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J Med Assoc Thai. 2012 Mar;95 Suppl 3:S41-7.

An open label, randomized controlled study of oral calcitriol for the treatment of proteinuria in patients with diabetic kidney disease.

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1
Department of Medicine, Rajavithi Hospital, College of Medicine, Raangsit University, Bangkok, Thailand. krairit@yahoo.com

Abstract

BACKGROUND:

The progression of diabetic kidney disease (DKD) is highly correlated with proteinuria. Previous studies have suggested that vitamin D treatment may reduce proteinuria and has the potential to delay the progression of renal disease.

OBJECTIVE:

To evaluate efficacy of oral calcitriol to decrease proteinuria in type 2 diabetic mellitus (T2DM) patients with DKD.

MATERIAL AND METHOD:

In this 16-week, open label, prospective, randomized controlled study, 91 patients with T2DM with estimated glomerular filtration rate (eGFR) greater than 15 ml/min/1.73 m2 and urine protein to creatinine ratio (UPCR) greater than 1 g/g were enrolled. They were randomly assigned to receive either oral calcitriol 0.5 mcg twice weekly (n = 46) or without oral calcitriol (n = 45). The primary outcome was determined by the change of UPCR from baseline after 16 weeks of treatment of both groups.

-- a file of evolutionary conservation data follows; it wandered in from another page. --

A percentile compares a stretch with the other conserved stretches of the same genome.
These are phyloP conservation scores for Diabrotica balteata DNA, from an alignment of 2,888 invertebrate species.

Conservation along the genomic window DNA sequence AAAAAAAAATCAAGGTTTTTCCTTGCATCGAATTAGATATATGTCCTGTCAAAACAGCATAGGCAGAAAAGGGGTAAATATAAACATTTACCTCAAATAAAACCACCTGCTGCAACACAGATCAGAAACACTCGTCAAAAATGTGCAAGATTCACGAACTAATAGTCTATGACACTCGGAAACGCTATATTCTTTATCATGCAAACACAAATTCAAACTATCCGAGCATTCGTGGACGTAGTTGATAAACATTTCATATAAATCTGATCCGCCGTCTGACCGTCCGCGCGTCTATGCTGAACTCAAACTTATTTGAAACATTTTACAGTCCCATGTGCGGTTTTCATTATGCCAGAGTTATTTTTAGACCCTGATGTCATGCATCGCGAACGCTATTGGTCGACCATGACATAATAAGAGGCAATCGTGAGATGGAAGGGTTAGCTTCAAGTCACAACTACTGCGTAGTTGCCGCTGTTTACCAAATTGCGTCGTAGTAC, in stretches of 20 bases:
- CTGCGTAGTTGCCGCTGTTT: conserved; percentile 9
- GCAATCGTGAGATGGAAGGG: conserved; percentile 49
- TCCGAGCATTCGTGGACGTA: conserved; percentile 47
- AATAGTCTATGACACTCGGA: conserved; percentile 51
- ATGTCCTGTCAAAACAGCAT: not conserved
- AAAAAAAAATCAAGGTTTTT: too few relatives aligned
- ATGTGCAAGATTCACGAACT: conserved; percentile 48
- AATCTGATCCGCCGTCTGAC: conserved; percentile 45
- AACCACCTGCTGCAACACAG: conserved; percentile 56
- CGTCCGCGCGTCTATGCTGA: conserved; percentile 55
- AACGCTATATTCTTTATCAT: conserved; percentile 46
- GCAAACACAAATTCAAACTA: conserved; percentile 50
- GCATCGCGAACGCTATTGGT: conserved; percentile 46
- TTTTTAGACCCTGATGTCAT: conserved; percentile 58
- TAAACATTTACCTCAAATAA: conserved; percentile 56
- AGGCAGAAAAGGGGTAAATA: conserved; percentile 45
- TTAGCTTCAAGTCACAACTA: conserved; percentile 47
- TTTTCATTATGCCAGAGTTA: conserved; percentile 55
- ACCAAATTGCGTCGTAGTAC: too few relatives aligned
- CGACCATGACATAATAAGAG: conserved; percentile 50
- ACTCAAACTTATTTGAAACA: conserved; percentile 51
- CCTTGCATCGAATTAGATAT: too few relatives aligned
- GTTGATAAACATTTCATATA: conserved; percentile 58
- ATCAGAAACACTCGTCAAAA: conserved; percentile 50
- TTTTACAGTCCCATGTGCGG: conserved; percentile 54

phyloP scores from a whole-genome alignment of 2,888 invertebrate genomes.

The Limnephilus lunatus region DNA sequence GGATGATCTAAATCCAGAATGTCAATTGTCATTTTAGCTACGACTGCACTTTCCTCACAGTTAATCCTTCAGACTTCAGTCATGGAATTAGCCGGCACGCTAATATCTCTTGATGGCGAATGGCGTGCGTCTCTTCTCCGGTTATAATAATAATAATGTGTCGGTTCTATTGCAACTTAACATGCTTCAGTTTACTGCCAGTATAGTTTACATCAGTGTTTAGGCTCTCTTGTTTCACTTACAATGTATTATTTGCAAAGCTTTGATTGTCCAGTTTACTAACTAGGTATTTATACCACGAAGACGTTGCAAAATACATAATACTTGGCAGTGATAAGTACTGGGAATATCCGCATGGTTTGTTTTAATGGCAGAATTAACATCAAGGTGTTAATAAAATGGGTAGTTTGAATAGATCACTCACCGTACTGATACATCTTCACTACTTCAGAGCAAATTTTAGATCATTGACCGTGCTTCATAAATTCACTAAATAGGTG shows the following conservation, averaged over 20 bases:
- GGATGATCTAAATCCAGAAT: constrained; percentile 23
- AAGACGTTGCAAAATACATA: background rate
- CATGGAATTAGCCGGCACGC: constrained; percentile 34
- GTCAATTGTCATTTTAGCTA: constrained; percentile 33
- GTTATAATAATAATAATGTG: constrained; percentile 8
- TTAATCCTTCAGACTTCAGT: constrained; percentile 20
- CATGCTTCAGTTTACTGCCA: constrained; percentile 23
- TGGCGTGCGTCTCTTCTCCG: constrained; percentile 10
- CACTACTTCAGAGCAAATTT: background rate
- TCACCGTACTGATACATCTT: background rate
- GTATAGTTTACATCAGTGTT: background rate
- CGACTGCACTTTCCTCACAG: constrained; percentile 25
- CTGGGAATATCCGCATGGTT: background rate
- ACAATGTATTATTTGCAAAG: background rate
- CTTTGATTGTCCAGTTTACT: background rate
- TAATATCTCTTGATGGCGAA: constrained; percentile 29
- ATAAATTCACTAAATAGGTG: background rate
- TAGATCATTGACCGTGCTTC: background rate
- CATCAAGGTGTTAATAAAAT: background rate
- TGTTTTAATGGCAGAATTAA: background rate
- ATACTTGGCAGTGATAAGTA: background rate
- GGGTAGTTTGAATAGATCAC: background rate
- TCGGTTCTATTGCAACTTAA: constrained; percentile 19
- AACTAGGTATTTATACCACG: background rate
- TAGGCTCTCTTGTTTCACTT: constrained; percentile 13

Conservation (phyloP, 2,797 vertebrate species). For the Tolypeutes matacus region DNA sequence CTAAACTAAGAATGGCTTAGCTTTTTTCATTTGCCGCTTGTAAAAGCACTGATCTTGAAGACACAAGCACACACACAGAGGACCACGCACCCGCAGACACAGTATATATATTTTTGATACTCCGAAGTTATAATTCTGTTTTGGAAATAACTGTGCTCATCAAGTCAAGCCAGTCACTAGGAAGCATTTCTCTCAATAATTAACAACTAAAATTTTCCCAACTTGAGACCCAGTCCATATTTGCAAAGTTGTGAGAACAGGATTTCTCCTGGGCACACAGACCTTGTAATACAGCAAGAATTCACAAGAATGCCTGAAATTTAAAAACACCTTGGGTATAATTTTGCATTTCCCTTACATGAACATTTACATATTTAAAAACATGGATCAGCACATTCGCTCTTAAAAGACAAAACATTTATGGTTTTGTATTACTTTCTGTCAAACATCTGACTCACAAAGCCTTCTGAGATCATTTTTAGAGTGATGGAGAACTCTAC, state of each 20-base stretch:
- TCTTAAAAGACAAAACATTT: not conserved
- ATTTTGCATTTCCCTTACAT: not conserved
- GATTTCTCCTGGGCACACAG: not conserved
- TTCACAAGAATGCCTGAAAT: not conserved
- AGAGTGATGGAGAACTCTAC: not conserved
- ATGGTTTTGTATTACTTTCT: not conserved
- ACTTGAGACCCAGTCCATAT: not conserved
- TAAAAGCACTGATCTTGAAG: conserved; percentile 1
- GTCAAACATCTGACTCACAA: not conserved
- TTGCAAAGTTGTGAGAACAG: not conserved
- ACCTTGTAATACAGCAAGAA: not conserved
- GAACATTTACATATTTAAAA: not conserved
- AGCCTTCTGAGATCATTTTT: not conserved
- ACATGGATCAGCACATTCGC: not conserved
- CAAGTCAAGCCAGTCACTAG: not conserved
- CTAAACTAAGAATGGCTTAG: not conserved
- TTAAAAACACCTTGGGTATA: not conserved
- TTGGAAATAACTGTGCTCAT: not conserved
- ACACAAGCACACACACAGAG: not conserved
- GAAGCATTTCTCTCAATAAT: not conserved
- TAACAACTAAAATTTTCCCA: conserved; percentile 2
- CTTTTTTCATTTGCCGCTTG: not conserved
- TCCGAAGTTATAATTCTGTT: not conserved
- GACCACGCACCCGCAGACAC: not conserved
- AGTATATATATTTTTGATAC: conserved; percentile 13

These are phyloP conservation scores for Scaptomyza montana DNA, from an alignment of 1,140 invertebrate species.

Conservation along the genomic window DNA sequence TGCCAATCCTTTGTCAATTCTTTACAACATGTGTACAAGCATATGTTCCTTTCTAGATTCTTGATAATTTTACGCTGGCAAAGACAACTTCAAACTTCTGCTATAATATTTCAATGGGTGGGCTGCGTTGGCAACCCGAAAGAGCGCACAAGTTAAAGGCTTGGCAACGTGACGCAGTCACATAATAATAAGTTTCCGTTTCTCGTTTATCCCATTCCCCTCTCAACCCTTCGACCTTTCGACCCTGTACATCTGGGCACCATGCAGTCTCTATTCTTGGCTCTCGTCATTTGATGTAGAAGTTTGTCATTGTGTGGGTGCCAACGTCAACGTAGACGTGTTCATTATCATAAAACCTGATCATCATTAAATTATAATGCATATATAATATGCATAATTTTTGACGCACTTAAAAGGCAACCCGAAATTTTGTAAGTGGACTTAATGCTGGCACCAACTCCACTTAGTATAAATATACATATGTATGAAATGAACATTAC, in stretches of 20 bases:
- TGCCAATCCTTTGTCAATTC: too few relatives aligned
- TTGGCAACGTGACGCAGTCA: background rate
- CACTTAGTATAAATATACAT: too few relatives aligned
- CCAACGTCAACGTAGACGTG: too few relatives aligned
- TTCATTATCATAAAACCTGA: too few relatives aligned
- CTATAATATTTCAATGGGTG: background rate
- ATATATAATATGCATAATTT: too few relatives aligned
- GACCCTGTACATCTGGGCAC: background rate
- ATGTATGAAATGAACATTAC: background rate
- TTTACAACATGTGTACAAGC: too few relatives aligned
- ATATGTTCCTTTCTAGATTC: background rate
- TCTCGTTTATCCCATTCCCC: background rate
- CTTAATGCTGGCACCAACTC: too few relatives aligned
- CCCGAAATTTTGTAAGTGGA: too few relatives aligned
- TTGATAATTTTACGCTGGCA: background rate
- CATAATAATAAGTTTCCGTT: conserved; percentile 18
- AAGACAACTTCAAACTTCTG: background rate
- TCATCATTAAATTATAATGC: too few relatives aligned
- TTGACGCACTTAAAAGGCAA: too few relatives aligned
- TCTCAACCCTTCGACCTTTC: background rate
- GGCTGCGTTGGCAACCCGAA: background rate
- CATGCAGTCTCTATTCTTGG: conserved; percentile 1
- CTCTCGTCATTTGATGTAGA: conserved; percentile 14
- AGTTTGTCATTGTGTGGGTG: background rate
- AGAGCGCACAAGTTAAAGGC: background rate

RESULTS:

At randomization, the mean UPCR was 3.7 + 2.2 g/g in the calcitriol group and 3.4 +/- 2.1 g/g in the control group. The mean UPCR at 16-week follow-up was 2.9 +/- 1.7 g/g in the calcitriol group and 3.5 +/- 2.3 g/g in the control group. Percent changes in UPCR from baseline to the last evaluation in the calcitriol and control groups were -18.7% and +9.9% (p < 0.01) respectively. Patients with 30% or more decrement in proteinuria occurred 43.5% of the time in the calcitriol group and 11.1% in the control group (p < 0.01). The eGFR and blood pressure did not differ significantly between the two groups. No serious adverse side effects were noted in either group.

CONCLUSION:

Calcitriol treatment can reduce proteinuria in patients with DKD without serious adverse events.

PMID:
22619886
[Indexed for MEDLINE]
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